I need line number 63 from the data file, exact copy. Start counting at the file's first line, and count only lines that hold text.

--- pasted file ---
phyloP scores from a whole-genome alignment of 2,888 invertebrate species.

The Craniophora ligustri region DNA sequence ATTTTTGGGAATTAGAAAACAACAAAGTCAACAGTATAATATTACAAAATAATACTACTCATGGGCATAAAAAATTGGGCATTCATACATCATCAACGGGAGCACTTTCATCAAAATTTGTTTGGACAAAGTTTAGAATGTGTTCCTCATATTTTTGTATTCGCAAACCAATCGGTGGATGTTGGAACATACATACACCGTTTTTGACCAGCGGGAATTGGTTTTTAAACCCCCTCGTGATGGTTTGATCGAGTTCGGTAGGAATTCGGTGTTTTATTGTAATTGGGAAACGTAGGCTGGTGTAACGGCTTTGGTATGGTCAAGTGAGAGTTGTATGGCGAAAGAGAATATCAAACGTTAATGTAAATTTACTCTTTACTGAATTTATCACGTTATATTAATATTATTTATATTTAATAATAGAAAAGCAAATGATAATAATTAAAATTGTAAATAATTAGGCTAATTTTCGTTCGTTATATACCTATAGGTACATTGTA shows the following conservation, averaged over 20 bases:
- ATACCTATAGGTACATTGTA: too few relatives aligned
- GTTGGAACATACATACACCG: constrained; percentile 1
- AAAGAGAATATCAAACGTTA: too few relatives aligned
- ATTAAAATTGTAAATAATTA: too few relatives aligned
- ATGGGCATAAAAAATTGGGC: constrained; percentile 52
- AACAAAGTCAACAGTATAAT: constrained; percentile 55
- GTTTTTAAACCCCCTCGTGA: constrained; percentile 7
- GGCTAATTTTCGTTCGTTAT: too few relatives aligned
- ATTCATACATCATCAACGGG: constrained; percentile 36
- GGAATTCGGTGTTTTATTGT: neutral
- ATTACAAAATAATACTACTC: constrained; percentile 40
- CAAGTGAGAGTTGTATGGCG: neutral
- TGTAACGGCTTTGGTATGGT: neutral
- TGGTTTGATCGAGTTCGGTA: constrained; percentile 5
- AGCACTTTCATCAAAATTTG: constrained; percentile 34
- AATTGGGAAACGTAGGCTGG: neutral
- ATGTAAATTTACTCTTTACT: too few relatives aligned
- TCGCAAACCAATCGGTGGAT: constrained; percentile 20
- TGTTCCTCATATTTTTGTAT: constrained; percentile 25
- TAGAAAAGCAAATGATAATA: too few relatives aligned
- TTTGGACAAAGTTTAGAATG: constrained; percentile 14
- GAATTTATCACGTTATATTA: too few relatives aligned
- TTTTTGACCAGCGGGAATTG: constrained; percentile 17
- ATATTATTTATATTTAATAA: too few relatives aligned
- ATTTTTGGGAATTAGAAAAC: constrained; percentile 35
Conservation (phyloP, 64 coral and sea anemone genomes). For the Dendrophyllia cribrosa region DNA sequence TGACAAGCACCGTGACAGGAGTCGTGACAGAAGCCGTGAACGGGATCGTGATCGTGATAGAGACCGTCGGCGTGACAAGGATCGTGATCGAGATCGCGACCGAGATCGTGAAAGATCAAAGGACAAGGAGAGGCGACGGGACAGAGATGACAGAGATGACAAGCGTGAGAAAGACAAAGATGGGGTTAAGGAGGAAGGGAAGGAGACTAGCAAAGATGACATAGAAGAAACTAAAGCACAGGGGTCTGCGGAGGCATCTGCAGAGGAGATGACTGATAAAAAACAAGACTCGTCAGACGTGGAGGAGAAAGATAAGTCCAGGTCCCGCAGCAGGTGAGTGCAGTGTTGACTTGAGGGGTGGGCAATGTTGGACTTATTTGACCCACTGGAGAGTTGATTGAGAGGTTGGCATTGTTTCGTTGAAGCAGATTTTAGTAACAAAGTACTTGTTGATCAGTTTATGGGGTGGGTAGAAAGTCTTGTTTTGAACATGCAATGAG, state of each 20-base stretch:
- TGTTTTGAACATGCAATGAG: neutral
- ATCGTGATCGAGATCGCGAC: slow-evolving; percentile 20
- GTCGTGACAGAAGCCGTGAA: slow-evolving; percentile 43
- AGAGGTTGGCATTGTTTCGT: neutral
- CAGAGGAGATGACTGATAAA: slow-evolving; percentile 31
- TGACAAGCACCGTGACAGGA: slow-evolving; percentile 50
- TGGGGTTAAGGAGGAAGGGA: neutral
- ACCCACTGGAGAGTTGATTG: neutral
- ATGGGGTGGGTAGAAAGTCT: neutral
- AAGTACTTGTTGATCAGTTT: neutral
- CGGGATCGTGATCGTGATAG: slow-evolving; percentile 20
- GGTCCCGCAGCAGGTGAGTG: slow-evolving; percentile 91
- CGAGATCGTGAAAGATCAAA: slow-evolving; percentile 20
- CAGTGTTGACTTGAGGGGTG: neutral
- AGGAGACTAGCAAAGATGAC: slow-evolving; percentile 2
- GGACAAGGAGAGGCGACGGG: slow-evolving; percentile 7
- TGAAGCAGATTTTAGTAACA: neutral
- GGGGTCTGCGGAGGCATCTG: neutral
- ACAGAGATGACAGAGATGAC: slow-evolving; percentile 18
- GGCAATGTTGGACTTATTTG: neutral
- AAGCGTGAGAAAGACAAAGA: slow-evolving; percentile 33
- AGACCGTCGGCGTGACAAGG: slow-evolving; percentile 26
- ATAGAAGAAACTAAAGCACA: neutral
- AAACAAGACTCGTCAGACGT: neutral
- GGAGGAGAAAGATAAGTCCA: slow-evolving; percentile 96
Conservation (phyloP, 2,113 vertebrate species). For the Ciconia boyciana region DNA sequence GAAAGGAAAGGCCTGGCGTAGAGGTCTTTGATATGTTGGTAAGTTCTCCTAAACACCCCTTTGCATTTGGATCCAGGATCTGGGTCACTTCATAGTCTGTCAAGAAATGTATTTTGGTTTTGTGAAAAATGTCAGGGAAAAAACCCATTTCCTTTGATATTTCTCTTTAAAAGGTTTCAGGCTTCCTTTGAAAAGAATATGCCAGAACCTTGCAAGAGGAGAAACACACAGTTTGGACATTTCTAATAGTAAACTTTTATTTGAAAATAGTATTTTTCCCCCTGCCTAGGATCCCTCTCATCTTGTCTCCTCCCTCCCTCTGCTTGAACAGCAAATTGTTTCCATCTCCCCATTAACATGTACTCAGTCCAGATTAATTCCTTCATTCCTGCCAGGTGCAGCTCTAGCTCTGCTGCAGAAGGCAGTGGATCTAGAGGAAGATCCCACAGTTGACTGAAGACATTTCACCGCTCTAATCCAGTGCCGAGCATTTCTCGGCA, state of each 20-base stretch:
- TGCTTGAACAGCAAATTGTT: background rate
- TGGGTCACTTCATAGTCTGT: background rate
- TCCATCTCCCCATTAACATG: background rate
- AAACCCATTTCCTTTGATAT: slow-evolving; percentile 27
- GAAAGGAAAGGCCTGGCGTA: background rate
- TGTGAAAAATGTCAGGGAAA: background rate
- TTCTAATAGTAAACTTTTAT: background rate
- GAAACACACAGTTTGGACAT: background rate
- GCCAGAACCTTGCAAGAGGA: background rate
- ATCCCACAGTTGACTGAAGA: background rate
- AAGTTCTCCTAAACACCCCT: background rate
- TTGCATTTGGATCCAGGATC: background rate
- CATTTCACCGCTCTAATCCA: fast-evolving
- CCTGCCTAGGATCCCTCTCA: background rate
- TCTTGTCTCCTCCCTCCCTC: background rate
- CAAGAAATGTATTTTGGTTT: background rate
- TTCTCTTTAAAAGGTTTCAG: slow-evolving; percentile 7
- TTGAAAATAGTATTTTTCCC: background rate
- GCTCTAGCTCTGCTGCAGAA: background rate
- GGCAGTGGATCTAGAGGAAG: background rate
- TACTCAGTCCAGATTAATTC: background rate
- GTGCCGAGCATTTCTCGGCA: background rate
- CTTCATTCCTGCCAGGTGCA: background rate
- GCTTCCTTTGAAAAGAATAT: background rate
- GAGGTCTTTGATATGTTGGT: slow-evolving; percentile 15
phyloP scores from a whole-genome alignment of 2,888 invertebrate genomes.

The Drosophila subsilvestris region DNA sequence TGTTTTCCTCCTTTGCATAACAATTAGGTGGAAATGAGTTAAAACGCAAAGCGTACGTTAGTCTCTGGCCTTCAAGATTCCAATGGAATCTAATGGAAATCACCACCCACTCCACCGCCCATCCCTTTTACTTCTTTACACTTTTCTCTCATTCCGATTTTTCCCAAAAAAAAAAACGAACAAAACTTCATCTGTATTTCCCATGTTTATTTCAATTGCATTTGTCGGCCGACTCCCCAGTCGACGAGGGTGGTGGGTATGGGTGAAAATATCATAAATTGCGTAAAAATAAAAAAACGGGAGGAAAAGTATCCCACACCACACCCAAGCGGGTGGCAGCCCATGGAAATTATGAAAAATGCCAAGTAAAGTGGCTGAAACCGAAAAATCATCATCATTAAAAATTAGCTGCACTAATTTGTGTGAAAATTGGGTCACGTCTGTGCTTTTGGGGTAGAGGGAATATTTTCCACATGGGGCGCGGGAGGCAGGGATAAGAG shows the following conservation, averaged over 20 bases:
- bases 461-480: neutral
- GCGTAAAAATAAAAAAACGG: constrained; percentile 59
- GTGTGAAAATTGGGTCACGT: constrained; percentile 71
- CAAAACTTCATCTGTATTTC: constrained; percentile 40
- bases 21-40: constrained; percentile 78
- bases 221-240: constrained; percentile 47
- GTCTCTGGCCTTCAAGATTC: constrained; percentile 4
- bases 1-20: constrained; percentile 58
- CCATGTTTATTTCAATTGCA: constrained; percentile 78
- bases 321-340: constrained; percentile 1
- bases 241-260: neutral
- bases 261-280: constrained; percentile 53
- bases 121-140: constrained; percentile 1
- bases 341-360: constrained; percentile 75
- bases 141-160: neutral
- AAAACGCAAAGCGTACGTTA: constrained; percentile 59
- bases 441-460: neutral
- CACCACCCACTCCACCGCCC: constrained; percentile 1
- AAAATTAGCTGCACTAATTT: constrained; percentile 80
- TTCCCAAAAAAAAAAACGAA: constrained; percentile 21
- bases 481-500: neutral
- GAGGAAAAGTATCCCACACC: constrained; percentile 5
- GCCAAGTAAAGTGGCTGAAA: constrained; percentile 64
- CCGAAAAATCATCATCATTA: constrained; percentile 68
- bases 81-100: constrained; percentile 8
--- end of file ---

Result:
- GCCAGAACCTTGCAAGAGGA: background rate